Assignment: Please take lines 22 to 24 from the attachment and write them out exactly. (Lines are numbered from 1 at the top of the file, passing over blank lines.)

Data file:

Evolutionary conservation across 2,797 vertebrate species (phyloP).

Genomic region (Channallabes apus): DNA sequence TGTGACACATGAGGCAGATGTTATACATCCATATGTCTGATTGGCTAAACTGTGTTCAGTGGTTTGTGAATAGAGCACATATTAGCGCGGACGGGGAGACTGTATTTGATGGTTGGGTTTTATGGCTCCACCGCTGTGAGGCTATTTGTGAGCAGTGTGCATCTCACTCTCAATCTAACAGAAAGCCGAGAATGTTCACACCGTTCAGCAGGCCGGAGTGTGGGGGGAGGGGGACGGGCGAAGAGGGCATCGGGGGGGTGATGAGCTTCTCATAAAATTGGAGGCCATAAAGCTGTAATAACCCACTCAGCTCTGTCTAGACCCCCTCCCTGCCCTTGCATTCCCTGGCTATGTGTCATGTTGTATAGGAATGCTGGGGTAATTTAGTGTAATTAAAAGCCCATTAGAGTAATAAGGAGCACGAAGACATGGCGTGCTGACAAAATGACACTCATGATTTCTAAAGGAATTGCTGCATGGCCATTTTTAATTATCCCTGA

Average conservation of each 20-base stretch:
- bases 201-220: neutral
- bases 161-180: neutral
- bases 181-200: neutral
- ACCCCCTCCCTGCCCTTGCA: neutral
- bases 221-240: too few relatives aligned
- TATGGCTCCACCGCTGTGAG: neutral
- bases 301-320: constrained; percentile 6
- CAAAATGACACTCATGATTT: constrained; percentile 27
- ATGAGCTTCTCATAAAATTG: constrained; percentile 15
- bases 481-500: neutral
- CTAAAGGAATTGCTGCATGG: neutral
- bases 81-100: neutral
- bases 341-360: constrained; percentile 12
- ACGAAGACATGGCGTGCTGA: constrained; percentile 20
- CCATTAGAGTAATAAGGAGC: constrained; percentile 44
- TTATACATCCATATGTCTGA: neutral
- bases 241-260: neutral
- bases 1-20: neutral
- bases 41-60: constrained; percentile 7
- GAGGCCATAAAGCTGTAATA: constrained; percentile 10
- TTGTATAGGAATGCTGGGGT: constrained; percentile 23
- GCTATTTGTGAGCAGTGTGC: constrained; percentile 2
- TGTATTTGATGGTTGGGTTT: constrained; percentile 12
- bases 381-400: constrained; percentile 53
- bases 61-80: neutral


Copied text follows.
- bases 41-60: constrained; percentile 7
- GAGGCCATAAAGCTGTAATA: constrained; percentile 10
- TTGTATAGGAATGCTGGGGT: constrained; percentile 23